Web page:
I'm getting circles of light in some of the images taken with my Canon Rebel 2Ti. I see from some explanations they are lens flare... and solution is to use a lens hood. I will try this approach. My question is two fold: How to keep from happening again and how to get rid of circles in editing applications if I have an image I really want to use but can't because of offensive circle. I have both Light Room and Photoshop. Thanks for your reply Elizabeth

  • 3
    Welcome! How could we possibly tell what the problem is without seeing it? When you have a question specific to an image or effect, please always add an example image. Edit your question to include one.
    – null
    May 16, 2016 at 10:00
  • I believe you already have the answer to your first question. A lens hood should reduce the chance of flaring. The second question, as already mentioned, is more difficult because we don't know how big the blemish on the image is.
    – Phil
    May 16, 2016 at 12:04
  • Flaring occurs, generally, at wider apertures, try a smaller aperture and see if the result is the same. May 16, 2016 at 15:37
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    @DarrylGodden, take a look at Short answers as comments: Please resist the urge
    – Olivier
    May 16, 2016 at 17:49

1 Answer 1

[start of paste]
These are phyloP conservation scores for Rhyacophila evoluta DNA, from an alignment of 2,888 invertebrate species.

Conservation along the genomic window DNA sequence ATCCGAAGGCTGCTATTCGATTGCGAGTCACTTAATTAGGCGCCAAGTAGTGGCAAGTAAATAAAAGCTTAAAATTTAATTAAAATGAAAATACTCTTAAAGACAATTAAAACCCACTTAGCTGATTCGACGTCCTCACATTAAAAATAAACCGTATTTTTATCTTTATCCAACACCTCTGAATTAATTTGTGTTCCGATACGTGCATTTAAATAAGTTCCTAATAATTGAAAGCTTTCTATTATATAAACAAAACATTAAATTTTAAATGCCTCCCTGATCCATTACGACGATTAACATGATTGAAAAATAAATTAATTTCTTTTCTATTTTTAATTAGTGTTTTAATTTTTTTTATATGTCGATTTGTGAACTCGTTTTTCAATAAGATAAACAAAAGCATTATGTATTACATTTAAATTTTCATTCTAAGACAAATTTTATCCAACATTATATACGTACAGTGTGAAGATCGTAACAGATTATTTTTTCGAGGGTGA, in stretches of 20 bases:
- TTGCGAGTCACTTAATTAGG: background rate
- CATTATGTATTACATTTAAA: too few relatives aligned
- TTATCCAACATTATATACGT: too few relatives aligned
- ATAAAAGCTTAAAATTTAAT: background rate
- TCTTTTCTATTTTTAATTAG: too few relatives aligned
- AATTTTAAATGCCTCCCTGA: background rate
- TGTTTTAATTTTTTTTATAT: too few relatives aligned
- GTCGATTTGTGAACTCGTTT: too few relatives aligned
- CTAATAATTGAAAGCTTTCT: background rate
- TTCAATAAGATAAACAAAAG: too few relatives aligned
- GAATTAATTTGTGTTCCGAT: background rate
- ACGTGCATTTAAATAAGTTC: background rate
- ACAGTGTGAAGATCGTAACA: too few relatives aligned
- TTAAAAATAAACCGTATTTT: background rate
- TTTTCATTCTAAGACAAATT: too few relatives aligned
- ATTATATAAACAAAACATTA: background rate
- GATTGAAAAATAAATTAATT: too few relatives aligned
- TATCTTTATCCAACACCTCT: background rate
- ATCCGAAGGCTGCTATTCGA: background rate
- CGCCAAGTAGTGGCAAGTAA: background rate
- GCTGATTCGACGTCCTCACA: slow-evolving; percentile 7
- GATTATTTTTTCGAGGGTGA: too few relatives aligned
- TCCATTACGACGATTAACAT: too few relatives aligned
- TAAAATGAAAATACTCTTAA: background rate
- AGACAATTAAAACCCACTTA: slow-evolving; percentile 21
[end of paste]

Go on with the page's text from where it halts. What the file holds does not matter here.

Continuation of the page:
Once you have the circles in your shots, the damage is done.

The stronger light in the ring-form has overwritten some information that you would like to see there, and just because human brains suggest that it is still there below the rings, it isn't. It is overwritten and gone.

What you can do, with appropriately qualified software, is manually 'heal', 'clone', or whatever else it is called in the software, those areas. That will be more or less a tedious work, and the result might look good to the unknowing observer, but in reality, you did not get the data below the light back, but replaced it by approximations. That can only work for less important areas of the shot; if it was a face that should be recognizable, you are mostly out of luck.

If the flare is not very strong, you could - instead of cloning the area from neighboring areas - selectively reduce brightness in the ring areas. This is rather difficult, as any error in lightness would be quite obvious to an observer, so you need to put a lot of effort in it. not all pixels in the flare ring have the same higher lightness, and to make it really nice, you would basically need to adjust every pixel according to the extra light it got.

  • Thank you so much for taking the time to answer my question. I sort of had a feeling that I was going to be out of luck as far as salvaging the photo. Now I just need to try and keep it from happening again.
    – Elizabeth
    May 19, 2016 at 6:46

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